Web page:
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  1. Bulk Training By Jack Delinger (1955) If you’re having difficulty gaining weight, don’t for one minute imagine you’re the only one with troubles. 80% of all bodybuilders go through the same trials and tribulations as you. Out of this vast number, a mere half-dozen will solve their problems through sheer luck. They’ll hit on the right combination of sets, reps, exercise and rest through the process of trial and error, and after many months of effort have gone by will eventually begin to put on the pounds. The rest will waste just as much time floundering around trying this or that routine without the remotest signs of success and will at last give up in despair and disgust. I’m going to show you a sure way to gain bulk and power and I’m also going to show you how the “hit-or-miss” trainer and the “bulk-gaining failure” could have succeeded. All they had to do was try and completely understand their individual gaining problems, for the simple reason that when every side of a problem is understood, a man almost automatically knows what to do to overcome it. Plenty of people will tell you that your physical type has an influence on the degree of bulk you can obtain, and this is mainly true. Obviously no man with the framework of a Tony Sansone can hope to build the bulk of a Doug Hepburn. But such an individual CAN get rid of his skinny appearance, and gain the right amount of muscular massiveness and proportionate appearance that his frame is able to carry. As for age preventing you from gaining bulk . . . I can’t go along with this theory either. Modern weight training has made it possible for anyone from 16 to 60 to gain weight. So long as a man enjoys good general health, no matter what his age or physical type, his body MUST and WILL respond. Failure to gain can be caused by many things, and it is always advisable for a lifter to examine his own case objectively. Is he getting proper food and enough of it? Has he any focal points of infection? Does he smoke heavily? Is he getting sufficient rest? Does he find himself constantly worrying over trifles that have yet to even occur? Any one of these factors can mean the difference between success and failure to gain. If you have bad teeth or tonsils, have them examined and treated. If you are a night owl, prone to missing sleep, start keeping regular hours. If you smoke heavily, cut down the number of cigarettes daily, or quit altogether. Perhaps the best thing a bodybuilder can do if he wants to gain bulk is to see that his meals are big and hearty. A nourishing diet is the only way to add weight to your frame. There is no escaping this fact, so determine now that you will fuel your efforts with the proper quantity of healthful food. You MUST eat three big meals daily and you MUST drink plenty of liquids . . . milk with your meals and milk or fruit and vegetable juices between meals. Your diet should be high in protein. All types of meat should be eaten, starch intake should be stepped up, a variety of fresh fruits and vegetables should be eaten in abundance. In addition to the above changes in your diet, you should make use of weight-gaining and protein drinks prepared in a blender. Close companion of the adequate diet is the exercise routine. It is useless for you to perform exercises which affect only local muscle groups. Increases in body weight come from OVERALL increases. Obviously you stand to gain more weight if EVERY muscle group in the body is worked than if you exercise say, only your back or your arms. Yet at the same time, such a weight gaining schedule must be planned with an eye to energy conservation. In other words the schedule must use as FEW exercises as possible yet affect as MANY muscle groups as possible. This is where cheating versions of compound exercises can be used. There’s one other factor to take into consideration that some may disagree with. Contrary to popular opinion that low reps build bulk, it is my personal experience that a system of working up to 15 repetitions is best for bulk building. This will create an appreciable appetite for food, and affect changes in metabolism that will lead directly to weight increases . . . through the more efficient utilization of the food eaten. Take my experience as an example. At the time I made my biggest bulk gains I did six sets of every movement using 15-20 reps. I gained 33 pounds in a 2½ month period. It seemed like each time I stepped on the scales I’d gained a couple of pounds! And let me again emphasize the high reps, which I used with all the weight I could handle in the various movements . . . AND I kept myself supplied with plenty of nutrient-rich foods. The very best time any man can begin a bulk training routine is right at the start of his lifting career. After he has gained all the bulk he wants he can then begin to specialize for proportion and muscularity. But bear in mind that a bulk program does not imply that you pile on mere flesh. Hard MUSCULAR BULK is what you MUST strive for. Don’t overdo the eating and think it will miraculously turn to muscle. Beyond a certain caloric level all you will gain is fat that will have to be lost at a later date. I have chosen some of the finest movements for building bulk and which form the basis of any bulk training program. In all five of these movements, start off with a poundage you can handle for 9 repetitions and work to 15, 3 sets each exercise. As soon as you can manage the 3 x 15 increase the weight and drop back to 3 sets of 9. 1/ Heavy Bench Press: Lie on an exercise bench with a barbell held at arms’ length above your chest, hand spacing about an inch from the collars. Lower the weight down with a slight bounce off the chest press it back to arms’ length. As the reps become increasingly tough, bridge up off the bench to press the bar to full lockout. FORCE out each and every repetition. Cheat all you have to and don’t be afraid to take several breaths between reps. Start off with the reps performed in fairly strict style and then bounce and bridge the barbell up to force out the repetitions. * Bench Press photo shows Pat Casey 2/ Heavy Cheat Barbell Curl: (What your best single curl performed in strict style? ) Well . . . take that weight to use as your EXERCISE poundage in cheat curls. Standing, use your normal curl grip, bend forward at the waist, then return swiftly to an upright position, starting your curl at the same time and bending back a little to complete the curl. The motion of the body should assist the curl to the shoulders. Lower the weight back to starting position as steadily as you can and repeat the exercise. This movement, especially the lowering, forces the biceps into growth. 3/ Cheat Bent-over Row: Grasp a barbell in your hands as you stand erect . . . your hand spacing should be a few inches wider than shoulder-width. Now bend forward at the waist until your body is level with the floor, forming right angles with your legs. Drop your body down a bit then pull swiftly up to just above parallel position, at the same time pulling the barbell up to the chest. The movement of the trunk and the pull up of the bar should be made together, so that body movement imparts motion to the barbell. Lower the weight steadily down from the chest and repeat the exercise. This is an all-round movement for the back. * Photo shows Doug Hepburn performing Cheat Bent Over Rows 4/ Squat: This movement has always been a mainstay of a weight gaining program since it works the largest muscle groups of the body. Take the weight off the squat racks, and spread your hands along the bar wide so the largest shoulder area supports the bar. Take three deep breaths, forcing the air in and forcing it out. On the third breath drop down into a deep squat and as soon as you hit rock bottom, bounce back up to the erect position, breathing out as you do so. Take another three deep breaths and repeat the exercise. Don’t forget to force that air into your lungs and force it out. * Doug Hepburn: 1950's at Ed Yaricks Gym in Oakland California 5/ Cheat Upright Row: Stand erect with a barbell held in your hands, fairly narrow grip, at full downward stretch of the arms. Lean the body forward a little at the waist and return it with a snap to upright position, at the same time pulling the bar up to the throat. The movement of your body and rowing motion should be made at the same time, so body motion helps with the pull up. Lower the bar down to commencing position steadily and repeat.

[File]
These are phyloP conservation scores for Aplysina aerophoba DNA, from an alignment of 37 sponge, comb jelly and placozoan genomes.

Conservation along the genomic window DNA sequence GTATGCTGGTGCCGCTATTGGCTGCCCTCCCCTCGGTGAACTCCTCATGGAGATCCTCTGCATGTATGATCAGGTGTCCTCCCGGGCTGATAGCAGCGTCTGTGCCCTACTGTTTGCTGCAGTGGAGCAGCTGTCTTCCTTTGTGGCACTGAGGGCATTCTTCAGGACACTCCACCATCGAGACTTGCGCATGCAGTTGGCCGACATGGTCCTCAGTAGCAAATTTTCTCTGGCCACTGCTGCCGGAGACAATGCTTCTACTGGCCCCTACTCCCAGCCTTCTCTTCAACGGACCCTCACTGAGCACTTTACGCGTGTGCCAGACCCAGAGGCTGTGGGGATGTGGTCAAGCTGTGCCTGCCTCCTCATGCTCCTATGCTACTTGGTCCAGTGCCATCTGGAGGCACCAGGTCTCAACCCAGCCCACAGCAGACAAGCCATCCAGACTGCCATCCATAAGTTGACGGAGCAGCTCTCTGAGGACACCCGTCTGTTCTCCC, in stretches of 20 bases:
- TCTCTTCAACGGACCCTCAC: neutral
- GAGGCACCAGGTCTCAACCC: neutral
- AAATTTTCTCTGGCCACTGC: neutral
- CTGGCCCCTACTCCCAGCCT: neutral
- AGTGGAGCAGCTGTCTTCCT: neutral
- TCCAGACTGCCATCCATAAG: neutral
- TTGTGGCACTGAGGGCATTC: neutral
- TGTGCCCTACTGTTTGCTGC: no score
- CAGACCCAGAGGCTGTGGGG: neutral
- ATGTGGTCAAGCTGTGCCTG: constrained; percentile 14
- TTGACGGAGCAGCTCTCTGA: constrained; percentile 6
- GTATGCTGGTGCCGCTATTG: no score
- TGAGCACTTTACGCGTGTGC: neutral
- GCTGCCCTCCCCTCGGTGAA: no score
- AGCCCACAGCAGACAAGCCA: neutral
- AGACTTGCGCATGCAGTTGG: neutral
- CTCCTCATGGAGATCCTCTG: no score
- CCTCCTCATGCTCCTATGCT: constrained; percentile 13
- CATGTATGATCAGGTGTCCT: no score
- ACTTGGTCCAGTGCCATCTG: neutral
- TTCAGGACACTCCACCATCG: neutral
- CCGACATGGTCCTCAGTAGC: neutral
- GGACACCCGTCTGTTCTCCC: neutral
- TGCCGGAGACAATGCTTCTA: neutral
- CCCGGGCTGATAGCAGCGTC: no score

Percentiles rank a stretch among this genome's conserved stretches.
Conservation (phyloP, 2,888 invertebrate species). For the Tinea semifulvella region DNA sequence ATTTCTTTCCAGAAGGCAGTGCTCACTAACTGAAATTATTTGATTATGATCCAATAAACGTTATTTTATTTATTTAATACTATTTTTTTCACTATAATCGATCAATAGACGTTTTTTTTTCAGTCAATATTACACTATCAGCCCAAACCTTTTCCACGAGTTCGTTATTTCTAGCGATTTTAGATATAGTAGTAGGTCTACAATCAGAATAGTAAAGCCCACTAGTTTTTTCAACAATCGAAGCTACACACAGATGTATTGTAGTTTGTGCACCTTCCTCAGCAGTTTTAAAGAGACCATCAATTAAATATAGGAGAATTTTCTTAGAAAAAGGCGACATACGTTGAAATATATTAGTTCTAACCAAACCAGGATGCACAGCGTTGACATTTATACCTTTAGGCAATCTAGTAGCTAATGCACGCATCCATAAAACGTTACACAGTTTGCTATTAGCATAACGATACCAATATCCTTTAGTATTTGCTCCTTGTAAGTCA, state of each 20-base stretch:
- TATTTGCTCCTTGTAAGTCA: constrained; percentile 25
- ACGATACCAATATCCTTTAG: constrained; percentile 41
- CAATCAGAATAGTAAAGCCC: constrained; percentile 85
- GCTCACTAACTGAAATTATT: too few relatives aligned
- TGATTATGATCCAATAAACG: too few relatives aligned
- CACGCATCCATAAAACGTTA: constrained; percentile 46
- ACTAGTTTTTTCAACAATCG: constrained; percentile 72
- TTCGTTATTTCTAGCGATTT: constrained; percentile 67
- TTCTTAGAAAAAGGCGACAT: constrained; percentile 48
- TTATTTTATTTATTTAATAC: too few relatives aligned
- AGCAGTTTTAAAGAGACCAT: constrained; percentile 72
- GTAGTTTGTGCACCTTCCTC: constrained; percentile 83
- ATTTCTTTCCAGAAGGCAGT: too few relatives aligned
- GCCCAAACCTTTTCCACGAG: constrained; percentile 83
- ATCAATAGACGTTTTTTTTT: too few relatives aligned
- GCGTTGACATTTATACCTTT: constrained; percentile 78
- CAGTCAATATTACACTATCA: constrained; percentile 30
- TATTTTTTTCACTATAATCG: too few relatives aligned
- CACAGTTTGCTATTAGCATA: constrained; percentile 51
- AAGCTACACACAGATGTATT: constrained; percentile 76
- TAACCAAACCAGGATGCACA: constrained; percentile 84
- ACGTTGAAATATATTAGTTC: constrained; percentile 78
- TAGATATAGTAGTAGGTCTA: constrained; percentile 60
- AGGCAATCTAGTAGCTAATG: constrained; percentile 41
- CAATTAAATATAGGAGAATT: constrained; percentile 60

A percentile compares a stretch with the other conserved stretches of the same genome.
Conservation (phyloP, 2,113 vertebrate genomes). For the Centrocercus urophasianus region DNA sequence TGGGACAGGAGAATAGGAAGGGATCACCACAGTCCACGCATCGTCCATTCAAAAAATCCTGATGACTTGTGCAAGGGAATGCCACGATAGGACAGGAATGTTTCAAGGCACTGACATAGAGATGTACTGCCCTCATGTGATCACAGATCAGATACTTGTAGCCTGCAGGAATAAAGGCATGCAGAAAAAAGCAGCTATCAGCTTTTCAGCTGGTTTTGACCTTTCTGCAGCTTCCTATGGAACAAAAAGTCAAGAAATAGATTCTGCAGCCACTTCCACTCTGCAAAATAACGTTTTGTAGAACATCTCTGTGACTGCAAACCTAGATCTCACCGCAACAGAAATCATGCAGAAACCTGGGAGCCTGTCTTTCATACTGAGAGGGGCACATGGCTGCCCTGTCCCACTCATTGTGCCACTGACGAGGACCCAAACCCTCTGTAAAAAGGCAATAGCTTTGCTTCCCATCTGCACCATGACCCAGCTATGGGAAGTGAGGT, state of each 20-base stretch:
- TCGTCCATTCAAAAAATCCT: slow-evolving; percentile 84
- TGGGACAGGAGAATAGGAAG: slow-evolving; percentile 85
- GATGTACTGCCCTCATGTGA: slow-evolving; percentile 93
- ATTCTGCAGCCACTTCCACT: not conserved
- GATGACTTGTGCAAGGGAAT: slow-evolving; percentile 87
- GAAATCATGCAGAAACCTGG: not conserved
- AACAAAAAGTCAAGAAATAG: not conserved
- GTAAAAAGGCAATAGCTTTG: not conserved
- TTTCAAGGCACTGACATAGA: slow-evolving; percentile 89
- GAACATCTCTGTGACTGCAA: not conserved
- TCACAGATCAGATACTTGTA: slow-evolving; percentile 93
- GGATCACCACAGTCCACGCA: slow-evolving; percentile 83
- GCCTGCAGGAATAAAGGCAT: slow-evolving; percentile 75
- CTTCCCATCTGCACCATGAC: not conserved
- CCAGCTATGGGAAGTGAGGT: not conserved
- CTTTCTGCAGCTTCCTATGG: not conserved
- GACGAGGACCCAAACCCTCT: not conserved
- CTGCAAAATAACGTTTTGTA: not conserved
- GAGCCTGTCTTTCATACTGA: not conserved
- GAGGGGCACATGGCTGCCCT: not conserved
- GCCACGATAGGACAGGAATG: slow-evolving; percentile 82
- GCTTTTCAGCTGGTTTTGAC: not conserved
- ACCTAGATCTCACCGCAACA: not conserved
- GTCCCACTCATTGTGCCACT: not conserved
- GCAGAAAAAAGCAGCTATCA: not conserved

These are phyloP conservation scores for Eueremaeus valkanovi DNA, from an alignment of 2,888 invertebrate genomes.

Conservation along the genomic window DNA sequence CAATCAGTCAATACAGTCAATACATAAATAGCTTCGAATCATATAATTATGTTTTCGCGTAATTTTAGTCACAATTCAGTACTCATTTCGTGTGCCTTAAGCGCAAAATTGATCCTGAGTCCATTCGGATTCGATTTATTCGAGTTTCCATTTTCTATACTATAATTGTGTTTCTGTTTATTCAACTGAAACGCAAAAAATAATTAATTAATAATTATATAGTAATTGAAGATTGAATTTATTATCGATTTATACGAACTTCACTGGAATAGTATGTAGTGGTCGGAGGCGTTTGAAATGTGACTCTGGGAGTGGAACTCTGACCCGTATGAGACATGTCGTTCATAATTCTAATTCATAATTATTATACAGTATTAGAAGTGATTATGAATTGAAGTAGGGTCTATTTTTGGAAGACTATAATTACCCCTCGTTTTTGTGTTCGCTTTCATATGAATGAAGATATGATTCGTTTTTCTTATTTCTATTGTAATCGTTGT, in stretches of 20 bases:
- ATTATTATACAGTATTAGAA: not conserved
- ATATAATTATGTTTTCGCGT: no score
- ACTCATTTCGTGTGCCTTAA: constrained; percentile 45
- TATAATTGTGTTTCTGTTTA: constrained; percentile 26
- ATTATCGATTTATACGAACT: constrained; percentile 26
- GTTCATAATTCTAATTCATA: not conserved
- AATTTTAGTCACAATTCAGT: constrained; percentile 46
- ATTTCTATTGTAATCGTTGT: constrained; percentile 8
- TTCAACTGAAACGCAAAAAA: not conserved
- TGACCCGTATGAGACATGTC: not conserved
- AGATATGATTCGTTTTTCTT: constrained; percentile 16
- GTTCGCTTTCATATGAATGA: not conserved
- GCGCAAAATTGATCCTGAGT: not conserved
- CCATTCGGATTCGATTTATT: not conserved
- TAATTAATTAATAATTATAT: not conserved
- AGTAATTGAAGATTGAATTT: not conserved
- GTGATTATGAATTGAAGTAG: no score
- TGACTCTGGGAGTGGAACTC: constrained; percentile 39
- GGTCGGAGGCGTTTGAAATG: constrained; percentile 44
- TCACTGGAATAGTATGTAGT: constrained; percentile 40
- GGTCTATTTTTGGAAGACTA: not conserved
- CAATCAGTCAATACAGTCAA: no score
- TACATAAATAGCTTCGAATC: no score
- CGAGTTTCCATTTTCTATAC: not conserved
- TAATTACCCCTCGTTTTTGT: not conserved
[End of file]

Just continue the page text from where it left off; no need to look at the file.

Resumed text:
2. My Favourite Routine for Building Massive Arms By Gene Mozee [Gene Mozee] In 1951, when I first began bodybuilding, I used to go to Muscle Beach in Santa Monica, California, every day during summer vacation and on weekends during the rest of the year. The superstars of that era – Steve Reeves, Armand Tanny, John Farbotnik, Marvin Eder, George Eiferman, Malcomb Brenner, Joe Sanceri, Clark Coffee, Ed Fury, Joe Gold and Zabo Koszewski, among others – were always there, and you could watch them train at the beach or at Vic Tanny’s famous gym, which was just a couple of blocks away. Today’s stars are practically unapproachable, but the atmosphere was totally different in those days. The champs and Muscle Beach regulars were accessible and easy to get to know. Once they understood that you were sincere and that you weren’t a flake who was wasting their time, they would freely give helpful training advice. My brother George and I got a lot of workout ideas and routines that way. There will never be another era like that in bodybuilding. From 1950 to 1980 I met almost every great bodybuilder in the world. I had the opportunity to interview them and discuss their training and nutrition secrets, and I even had the opportunity to train with several of those great superstars. It helped me to build 20 inch arms at a bodyweight of 220 pounds and bench press 455 lbs in strict form. In 1956, I bought the Pasadena Gym from John Farbotnik (photo above), who held the titles of Mr. America, Mr. World and Mr. Universe. That’s when I began to use all of the great training techniques and exercise routines that I learned from Reeves, Eiferman, Jack Delinger, Clancy Ross, Vince Gironda, Bill Pearl, Farbotnik, Sanceri and many others on my clients. We produced dozens of pro football players, track and field record holders, baseball and basketball stars and weightlifting, powerlifting and bodybuilding champions. One of the greatest physique athletes of the pre-steroid era was John McWilliams (Photo below). It’s believed that McWilliams and Bud Counts (Photo above) were the first bodybuilders to have arms that measured more than 20 inches cold. John was also one of the first men in the world to bench press 500 pounds. I met McWilliams at a powerlifting meet in San Diego. At that moment he was working as the training director of George and Beverly Crowie’s gym in the San Diego area. He had most of the top stars of the Chargers football team under his guidance, including All-Pros Jack Kemp, Keith Lincoln and Ron Mix. McWilliams (Photo above) was more than 40 years old at the time, and he trimmed down to a bodyweight of 186 pounds. Bill Pearl’s mentor, the immortal Leo Stern, measured John’s arm at 19 ¼ inches cold, his chest at 52 ½ inches and his waist at 31 inches. These are phenomenal numbers for someone who weighs 186 pounds, and he got them without steroids or the benefit of today’s nutritional supplements. John and I became friends, and he described one of his favorite routines for building more massive upper arms. Not only did I use this workout myself, but I put 37 members of my gym on it. The average gain was 1 ¼ inches in six weeks. The following program is designed for those who’ve been training steadily for at least six months. Beginners should stay with a much simpler routine consisting of basic exercises. Here’s how McWilliams described his arm training... Muscular arms are growing larger every year. They’re stretching the tape to dimensions thought impossible a few years ago, and the drive behind this extra size has been the development of more triceps specialization. The triceps forms the greatest bulk of the arm and gives that rich and massive look to the backs of the upper arms, especially when they’re relaxed. When they’re flexed, the triceps give them that dramatic horseshoe-shaped look of power. It’s no surprise that the best bench pressers all have huge triceps. I know that a few years ago the average bodybuilder concentrated too much on his biceps and assumed that if this muscle was big and bulging, that was all that mattered. Today’s outstanding bodybuilders have discovered, however, that you must work to build longer and larger triceps to give your upper arms that desired extra size and shape. I advise you to follow this procedure if you want to add extra inches of muscle to your arms. I’ve also found that if you want to get the ultimate arm development, you must learn to relax your arms. The special relaxing movement I use is to close my fists tightly, then suddenly let go completely. Practice this a few times before and while exercising, and don’t hesitate to stretch and yawn whenever you have the chance. These movements take only a few seconds, and they’ll help move stagnant blood and bring a fresh supply to tiring muscles, breathing new life to them. So relax those tense muscles. I’ve spent many years reading all the articles I could find on arm development, studying how champions exercise theirs. I’ve devised my own system that I’m passing on to you. A great many people have used it successfully, and I’ll be very happy if this system does as much for you as it has done for me. May your progress be speedy. John McWilliam's Arm Training Program McWilliam's arm routine uses a number of double-compound movements, which gives your muscles a unique blast. Use the following program three times a week with at least a day of rest between arm workouts. 1/ Pullovers and Presses: This is not only a good exercise for the chest and shoulders, but it’s terrific for the arms. I attribute 75% of my own arm development to this double-compound exercise. There are many variations of this that you can perform. In this routine it’s used as a warm-up and the first exercise, as follows. Lie on your back on a flat bench that’s at least 18 inches high. Grasp the barbell with your hands approximately 10 inches apart. Begin with the bar resting on your chest and then press the weight up about 12 inches. With your arms bent, continue by guiding the bar back, over your head and down as far as you can. When you reach the lowest point, pull hard and bring the weight back to the original position on your chest. Repeat for 12 reps, inhaling as you lower the weight and exhaling as you pull back to the starting position. Do this part of the movement slowly so you can feel the muscle pulling both ways. When you finish the 12 pullovers, without taking any rest, do 12 narrow-grip bench presses, exhaling as you press the weight to arm’s length and inhaling as you lower it back to your chest. Still taking no rest, perform six more pullovers and six more bench presses. This last round of the double-compound exercise really brings the blood to the target region, which gives you a massive pump that sticks around for the rest of the arm routine. Do two sets of this super movement, resting about 90 seconds between sets. The above training breaks down as follows... Giant set (All exercises performed one after the other = 1 set - Repeat 1 more time to complete 2 sets total) Barbell Pullovers - 2 sets of 12 reps Close-Grip Bench Presses - 2 sets of 12 reps Barbell pullovers - 2 sets of 6 reps Close-grip bench presses - 2 sets of 6 reps 2/ Two-Arm Curls and Triceps Presses: This double movement is one of the best exercises for the biceps. While standing erect, with your feet about 18 inches apart, hold a barbell with a medium, palms-up grip and slowly curl the weight from your thighs to your shoulders, tensing the biceps at the top. Lower the weight slowly to your thighs and repeat for 12 reps. Remember to stand stiff and let your biceps do all the work. When you finish the curls, go right into the triceps presses. Switch to an over-grip and press the barbell overhead, which positions your palms facing forward. Holding your elbows stationary throughout the movement, bend your arms, letting the weight travel down to the backs of your shoulders, and then push the weight back to arm’s length with triceps power alone. Inhale as you let the weight down, and exhale as you press it up. Perform 12 reps and then without taking any rest, grab two fairly light dumbbells and do 10 fast curls using good form, which means going all the way down without swinging the dumbbells. When you finish that, again without taking any rest, do 10 fast triceps presses with the dumbbells. Rest for 60 to 90 seconds and repeat this double-compound exercise for a total of three sets. The above training breaks down as follows... Giant set (All exercises performed one after the other = 1 set - Repeat 2 more times to complete 3 sets total) Barbell Curls - 3 sets of 12 reps Triceps Presses - 3 sets of 12 reps Dumbbell Curls - 3 sets of 10 reps Dumbbell Triceps Presses - 3 sets of 10 reps 3/ Lying Barbell Triceps Extensions: This is one of my favorite exercises for building triceps size. Lie on your back on a flat bench and start with the bar at arm’s length above your chest and keep your hands 10 inches apart. Keeping your elbows pointed toward the ceiling, lower the weight slowly behind your head. Inhale as you lower the barbell and exhale as you press back to the starting position. Repeat for three sets of 12 reps, resting for 45 to 60 seconds between sets. The above training breaks down as follows... Lying Barbell Triceps Extension - 3 sets of 12 reps 4/ Close-Grip Benches and Triceps Pumper (Kick-Backs): This is another superior size builder. Lie on a flat bench, and use a weight that you can sustain for three sets of at least 10 reps. Inhale on the way down and exhale on the way up, and rest about 60 seconds between sets. When you finish the third set, taking no rest, pick up a dumbbell with your right hand and bend forward at the waist, with your left hand holding onto a support. Do 20 kickbacks, then switch the weight to the other hand for 20 reps. Rest for 30 seconds and perform a second set for each arm. Well, there you have one of the best size-building programs for getting big arms fast. One modification that some of us at the Pasadena Gym used was to start with dumbbell concentration curls, performing four sets of 10, eight, six and 15 reps, while increasing the weight on the second and third sets and dropping it on the last: for example, using 40 pounds for 10 reps, 45 pounds for eight reps, 50 pounds for six reps and 30 pounds for 15 reps. We did this while taking no rest at all between sets. Only the more advanced guys who have been training for quite some time used this program, however. The above training breaks down as follows... Close-Grip Bench Press - 3 sets of 10 reps Dumbbell Tricep Kick-Backs - 2 sets of 20 reps John McWilliams put a strong emphasis on the big-three fundamentals of bodybuilding: Consistent hard training Proper nutrition, including supplements Sufficient rest, relaxation and growth promoting sleep The workout techniques that enabled McWilliams to become one of the pioneers of super-massive arm development are still valid today. His training secrets can help all those who use them build massive arms rapidly, enabling them to reach their goal of physical perfection much sooner. Why not try it – and watch your arms grow!